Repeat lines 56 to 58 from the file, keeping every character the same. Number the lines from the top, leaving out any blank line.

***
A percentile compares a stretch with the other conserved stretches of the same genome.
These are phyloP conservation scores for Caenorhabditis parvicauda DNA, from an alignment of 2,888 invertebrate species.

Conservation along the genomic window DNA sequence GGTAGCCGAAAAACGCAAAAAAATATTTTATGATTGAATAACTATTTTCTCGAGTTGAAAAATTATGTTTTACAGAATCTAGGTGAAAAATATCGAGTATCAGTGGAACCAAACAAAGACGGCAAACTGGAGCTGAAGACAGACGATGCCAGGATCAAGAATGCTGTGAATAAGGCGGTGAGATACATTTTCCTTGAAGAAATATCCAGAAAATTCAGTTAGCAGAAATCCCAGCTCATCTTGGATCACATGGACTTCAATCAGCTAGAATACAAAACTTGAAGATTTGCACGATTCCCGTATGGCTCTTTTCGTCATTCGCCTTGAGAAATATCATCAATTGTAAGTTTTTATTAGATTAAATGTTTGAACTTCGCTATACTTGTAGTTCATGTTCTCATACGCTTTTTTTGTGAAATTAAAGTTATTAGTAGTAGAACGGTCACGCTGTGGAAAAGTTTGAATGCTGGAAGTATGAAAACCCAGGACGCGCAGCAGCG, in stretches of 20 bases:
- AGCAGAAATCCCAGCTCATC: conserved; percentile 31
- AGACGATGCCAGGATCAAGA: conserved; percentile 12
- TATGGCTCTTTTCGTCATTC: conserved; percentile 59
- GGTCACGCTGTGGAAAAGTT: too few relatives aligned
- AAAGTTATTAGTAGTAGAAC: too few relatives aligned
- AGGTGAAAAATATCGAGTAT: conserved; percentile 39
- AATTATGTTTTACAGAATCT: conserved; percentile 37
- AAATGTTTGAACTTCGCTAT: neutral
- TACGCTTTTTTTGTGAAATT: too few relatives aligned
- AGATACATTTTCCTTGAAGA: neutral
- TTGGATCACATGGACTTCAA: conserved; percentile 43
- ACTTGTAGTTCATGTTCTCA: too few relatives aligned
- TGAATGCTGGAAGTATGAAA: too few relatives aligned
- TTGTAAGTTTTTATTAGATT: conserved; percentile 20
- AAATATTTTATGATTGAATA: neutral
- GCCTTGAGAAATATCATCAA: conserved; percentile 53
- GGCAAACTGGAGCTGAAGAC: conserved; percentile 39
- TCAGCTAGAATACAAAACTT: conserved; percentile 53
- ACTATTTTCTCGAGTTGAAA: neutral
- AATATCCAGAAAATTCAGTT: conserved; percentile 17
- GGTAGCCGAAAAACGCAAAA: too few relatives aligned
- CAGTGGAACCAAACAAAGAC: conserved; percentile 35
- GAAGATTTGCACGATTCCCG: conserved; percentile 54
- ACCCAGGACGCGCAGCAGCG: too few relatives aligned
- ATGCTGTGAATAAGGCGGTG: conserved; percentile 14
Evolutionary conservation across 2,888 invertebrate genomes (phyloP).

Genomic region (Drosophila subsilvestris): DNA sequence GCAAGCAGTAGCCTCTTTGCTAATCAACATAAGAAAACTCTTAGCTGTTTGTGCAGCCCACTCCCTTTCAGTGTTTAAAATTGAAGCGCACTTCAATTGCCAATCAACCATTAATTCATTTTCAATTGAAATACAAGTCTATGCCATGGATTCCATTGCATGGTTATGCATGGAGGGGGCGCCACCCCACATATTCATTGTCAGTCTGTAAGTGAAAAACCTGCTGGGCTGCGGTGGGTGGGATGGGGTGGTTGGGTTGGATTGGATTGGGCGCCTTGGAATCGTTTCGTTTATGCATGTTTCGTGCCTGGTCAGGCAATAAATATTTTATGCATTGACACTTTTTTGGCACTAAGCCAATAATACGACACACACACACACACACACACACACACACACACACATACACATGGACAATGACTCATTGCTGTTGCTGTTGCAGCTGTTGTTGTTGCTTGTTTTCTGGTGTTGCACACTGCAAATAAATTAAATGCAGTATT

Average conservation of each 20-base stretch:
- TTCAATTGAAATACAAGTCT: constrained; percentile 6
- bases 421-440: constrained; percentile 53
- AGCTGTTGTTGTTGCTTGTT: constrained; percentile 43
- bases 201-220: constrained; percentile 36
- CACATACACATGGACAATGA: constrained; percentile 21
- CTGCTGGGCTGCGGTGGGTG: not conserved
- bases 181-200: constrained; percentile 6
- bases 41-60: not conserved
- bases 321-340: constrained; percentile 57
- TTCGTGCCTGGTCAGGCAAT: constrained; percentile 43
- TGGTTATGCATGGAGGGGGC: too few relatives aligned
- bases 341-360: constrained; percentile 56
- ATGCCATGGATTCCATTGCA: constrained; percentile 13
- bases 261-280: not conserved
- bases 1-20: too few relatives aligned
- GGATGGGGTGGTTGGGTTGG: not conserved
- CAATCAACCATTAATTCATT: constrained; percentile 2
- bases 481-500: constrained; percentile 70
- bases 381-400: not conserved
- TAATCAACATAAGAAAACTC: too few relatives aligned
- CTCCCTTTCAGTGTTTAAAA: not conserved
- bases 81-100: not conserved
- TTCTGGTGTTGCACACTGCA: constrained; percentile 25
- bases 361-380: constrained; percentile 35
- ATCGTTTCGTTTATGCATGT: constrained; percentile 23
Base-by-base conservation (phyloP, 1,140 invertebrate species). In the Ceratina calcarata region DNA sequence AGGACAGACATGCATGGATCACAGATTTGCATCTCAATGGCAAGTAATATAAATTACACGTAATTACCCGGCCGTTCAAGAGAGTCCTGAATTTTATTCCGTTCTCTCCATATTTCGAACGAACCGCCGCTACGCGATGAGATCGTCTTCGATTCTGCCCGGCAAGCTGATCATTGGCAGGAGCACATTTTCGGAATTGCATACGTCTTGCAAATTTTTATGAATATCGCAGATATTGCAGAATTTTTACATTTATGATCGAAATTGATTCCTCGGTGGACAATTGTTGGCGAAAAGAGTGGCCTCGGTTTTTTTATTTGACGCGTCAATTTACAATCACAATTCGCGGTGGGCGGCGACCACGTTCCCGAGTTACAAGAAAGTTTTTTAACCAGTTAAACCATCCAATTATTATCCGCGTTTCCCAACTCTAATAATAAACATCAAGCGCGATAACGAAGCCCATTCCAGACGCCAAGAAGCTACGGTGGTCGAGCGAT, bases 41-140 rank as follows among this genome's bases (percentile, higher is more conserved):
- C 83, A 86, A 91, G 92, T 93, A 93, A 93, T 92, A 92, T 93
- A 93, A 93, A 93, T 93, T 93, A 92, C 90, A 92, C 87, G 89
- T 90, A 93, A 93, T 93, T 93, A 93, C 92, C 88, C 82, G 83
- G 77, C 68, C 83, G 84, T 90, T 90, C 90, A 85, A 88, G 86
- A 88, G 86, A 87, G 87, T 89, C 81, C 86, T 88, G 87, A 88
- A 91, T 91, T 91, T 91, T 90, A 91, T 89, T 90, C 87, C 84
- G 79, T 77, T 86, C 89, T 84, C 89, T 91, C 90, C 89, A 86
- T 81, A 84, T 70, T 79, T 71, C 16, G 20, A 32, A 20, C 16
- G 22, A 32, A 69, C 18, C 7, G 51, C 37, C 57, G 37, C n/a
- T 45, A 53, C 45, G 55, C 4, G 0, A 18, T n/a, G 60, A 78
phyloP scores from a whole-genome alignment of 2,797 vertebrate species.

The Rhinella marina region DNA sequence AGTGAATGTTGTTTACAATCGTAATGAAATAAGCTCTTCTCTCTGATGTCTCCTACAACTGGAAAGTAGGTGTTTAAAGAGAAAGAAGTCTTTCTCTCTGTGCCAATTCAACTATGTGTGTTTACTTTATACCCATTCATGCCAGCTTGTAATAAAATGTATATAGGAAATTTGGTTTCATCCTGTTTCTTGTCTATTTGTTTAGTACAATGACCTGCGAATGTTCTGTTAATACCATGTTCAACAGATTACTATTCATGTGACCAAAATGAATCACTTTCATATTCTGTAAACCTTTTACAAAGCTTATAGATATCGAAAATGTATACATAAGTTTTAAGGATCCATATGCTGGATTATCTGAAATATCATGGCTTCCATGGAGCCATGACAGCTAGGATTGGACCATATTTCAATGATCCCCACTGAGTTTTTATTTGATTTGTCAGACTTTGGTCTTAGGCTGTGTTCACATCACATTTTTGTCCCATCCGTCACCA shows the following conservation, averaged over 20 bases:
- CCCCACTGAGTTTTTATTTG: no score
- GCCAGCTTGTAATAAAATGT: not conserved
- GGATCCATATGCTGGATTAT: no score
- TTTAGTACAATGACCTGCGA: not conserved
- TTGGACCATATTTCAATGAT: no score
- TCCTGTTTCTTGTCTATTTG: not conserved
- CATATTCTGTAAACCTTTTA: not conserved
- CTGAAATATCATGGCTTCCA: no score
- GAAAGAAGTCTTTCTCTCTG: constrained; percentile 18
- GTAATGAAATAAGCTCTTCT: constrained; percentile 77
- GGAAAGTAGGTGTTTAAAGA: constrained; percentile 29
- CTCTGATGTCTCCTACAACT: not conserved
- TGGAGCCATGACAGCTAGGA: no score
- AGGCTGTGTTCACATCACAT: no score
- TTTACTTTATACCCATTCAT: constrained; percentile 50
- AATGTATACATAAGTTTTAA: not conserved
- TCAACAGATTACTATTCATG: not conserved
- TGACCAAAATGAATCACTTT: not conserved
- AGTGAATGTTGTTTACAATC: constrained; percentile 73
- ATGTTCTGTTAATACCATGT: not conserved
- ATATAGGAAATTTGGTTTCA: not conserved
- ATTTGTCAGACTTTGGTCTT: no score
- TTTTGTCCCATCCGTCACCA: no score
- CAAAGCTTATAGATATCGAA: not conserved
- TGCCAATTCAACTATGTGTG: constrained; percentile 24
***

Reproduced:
- ATCGTTTCGTTTATGCATGT: constrained; percentile 23
Base-by-base conservation (phyloP, 1,140 invertebrate species). In the Ceratina calcarata region DNA sequence AGGACAGACATGCATGGATCACAGATTTGCATCTCAATGGCAAGTAATATAAATTACACGTAATTACCCGGCCGTTCAAGAGAGTCCTGAATTTTATTCCGTTCTCTCCATATTTCGAACGAACCGCCGCTACGCGATGAGATCGTCTTCGATTCTGCCCGGCAAGCTGATCATTGGCAGGAGCACATTTTCGGAATTGCATACGTCTTGCAAATTTTTATGAATATCGCAGATATTGCAGAATTTTTACATTTATGATCGAAATTGATTCCTCGGTGGACAATTGTTGGCGAAAAGAGTGGCCTCGGTTTTTTTATTTGACGCGTCAATTTACAATCACAATTCGCGGTGGGCGGCGACCACGTTCCCGAGTTACAAGAAAGTTTTTTAACCAGTTAAACCATCCAATTATTATCCGCGTTTCCCAACTCTAATAATAAACATCAAGCGCGATAACGAAGCCCATTCCAGACGCCAAGAAGCTACGGTGGTCGAGCGAT, bases 41-140 rank as follows among this genome's bases (percentile, higher is more conserved):
- C 83, A 86, A 91, G 92, T 93, A 93, A 93, T 92, A 92, T 93